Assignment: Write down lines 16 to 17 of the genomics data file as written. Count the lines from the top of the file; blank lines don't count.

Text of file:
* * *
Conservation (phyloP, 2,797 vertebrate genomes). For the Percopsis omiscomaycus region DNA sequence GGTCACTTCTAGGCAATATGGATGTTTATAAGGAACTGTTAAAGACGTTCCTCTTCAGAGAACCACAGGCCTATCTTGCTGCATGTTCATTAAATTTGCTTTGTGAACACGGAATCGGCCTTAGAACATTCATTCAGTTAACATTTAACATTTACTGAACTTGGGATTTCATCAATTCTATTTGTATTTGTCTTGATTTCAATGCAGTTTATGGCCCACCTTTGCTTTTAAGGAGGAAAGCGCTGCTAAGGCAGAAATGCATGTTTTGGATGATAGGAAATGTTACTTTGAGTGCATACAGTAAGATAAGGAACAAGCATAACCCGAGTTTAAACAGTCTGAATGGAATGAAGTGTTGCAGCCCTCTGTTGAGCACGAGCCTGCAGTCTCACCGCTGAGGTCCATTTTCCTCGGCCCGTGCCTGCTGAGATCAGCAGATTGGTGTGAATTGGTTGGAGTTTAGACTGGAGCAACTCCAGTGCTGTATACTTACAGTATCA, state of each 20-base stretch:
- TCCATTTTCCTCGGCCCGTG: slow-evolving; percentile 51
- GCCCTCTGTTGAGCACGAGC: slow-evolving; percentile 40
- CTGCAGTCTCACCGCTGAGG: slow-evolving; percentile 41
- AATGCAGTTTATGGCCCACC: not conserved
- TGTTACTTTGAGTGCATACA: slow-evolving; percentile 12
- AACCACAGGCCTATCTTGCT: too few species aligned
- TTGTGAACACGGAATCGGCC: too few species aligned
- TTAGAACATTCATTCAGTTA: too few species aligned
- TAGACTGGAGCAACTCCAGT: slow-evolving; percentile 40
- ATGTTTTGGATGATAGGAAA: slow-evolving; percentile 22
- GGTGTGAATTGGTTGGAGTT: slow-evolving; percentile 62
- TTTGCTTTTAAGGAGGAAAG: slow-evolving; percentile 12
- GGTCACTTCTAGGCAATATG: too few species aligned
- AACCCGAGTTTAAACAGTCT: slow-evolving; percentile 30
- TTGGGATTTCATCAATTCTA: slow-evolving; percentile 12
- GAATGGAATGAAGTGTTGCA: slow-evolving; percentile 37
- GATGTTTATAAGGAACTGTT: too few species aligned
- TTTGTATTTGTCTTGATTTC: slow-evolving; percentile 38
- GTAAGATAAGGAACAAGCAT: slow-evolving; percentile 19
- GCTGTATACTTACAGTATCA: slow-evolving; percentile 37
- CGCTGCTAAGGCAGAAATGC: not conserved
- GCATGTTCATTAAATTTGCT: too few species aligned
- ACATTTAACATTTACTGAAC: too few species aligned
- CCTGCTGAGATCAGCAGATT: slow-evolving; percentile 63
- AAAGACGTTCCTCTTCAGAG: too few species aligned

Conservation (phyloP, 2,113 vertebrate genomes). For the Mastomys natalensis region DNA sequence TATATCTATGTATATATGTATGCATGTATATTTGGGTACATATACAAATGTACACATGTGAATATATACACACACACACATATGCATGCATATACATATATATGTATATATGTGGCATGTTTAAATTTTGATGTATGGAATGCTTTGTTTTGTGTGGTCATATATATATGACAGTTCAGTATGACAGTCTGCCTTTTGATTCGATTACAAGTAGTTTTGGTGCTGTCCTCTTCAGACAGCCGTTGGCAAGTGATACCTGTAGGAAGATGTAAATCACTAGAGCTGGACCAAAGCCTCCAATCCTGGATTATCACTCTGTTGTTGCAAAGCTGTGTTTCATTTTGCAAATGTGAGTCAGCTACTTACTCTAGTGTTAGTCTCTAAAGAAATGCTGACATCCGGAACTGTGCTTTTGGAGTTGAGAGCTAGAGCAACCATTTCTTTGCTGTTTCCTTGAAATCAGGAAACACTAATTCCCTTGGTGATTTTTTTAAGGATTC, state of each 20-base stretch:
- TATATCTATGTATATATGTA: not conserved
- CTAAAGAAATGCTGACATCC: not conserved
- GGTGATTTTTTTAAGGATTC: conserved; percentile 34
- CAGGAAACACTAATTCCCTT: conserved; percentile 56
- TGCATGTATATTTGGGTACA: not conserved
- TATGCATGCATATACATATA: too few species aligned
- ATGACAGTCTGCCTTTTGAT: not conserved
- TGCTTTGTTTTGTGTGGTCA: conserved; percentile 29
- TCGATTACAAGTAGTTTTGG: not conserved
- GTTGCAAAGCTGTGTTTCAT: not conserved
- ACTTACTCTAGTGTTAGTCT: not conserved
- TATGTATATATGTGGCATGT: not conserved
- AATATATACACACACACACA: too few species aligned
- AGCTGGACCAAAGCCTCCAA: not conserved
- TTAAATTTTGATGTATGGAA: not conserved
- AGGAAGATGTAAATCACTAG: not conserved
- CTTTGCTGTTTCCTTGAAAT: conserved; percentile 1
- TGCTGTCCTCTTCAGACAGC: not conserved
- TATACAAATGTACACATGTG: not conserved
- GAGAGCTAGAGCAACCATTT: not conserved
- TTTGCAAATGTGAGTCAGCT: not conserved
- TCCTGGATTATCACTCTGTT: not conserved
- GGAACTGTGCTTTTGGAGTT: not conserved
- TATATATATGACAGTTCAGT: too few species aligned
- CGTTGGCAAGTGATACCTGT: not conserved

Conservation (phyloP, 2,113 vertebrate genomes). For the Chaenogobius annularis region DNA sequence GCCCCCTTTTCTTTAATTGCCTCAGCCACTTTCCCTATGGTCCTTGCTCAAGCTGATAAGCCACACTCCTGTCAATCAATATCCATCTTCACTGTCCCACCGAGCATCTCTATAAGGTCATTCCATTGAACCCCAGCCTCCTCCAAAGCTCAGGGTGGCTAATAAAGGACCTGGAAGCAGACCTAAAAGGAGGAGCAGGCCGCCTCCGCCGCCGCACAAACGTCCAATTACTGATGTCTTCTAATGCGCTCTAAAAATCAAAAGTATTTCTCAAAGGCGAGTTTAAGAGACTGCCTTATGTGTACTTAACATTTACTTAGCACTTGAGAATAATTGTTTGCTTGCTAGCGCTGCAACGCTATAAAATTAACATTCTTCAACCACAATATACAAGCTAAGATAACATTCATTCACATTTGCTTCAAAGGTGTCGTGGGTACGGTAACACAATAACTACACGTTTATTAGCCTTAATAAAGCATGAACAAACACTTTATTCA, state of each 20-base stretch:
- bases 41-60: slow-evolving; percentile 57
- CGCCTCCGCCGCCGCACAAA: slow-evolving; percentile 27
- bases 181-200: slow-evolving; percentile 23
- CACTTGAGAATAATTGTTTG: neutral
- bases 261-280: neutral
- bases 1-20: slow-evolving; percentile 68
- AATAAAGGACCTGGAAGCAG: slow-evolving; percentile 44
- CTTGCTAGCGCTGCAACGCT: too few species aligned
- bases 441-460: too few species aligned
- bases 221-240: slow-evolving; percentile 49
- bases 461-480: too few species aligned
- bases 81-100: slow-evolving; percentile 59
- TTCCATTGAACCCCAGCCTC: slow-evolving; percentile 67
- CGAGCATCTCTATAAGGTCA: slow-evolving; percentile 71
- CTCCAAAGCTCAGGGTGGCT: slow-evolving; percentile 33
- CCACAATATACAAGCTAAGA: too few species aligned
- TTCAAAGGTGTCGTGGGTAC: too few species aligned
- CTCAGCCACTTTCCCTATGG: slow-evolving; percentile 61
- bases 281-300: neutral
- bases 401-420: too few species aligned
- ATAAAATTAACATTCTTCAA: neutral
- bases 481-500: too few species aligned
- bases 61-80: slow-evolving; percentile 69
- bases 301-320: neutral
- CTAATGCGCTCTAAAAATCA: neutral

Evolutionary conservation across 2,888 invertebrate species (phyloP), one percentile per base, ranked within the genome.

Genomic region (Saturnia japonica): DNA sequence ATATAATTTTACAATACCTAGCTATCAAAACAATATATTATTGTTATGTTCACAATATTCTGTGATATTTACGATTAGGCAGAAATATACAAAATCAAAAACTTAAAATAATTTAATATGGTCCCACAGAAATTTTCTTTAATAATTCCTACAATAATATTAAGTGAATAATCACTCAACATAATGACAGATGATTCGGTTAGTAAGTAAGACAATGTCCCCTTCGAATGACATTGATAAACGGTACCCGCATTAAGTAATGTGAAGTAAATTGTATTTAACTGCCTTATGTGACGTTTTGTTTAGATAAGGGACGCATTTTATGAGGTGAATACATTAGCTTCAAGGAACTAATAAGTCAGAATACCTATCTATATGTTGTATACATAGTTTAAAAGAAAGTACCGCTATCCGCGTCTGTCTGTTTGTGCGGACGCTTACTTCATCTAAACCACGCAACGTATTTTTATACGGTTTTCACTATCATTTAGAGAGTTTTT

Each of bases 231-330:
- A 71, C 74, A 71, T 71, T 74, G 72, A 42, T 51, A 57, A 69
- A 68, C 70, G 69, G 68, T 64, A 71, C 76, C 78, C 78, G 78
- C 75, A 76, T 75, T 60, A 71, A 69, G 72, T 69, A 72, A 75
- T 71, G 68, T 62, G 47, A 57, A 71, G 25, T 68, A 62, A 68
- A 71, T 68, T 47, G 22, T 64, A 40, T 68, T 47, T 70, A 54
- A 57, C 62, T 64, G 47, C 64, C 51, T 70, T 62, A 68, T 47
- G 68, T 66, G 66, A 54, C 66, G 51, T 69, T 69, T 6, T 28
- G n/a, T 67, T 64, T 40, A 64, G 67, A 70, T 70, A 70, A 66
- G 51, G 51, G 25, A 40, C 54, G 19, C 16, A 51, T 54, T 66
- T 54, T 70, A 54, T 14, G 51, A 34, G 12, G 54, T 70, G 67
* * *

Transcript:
- TTGGGATTTCATCAATTCTA: slow-evolving; percentile 12
- GAATGGAATGAAGTGTTGCA: slow-evolving; percentile 37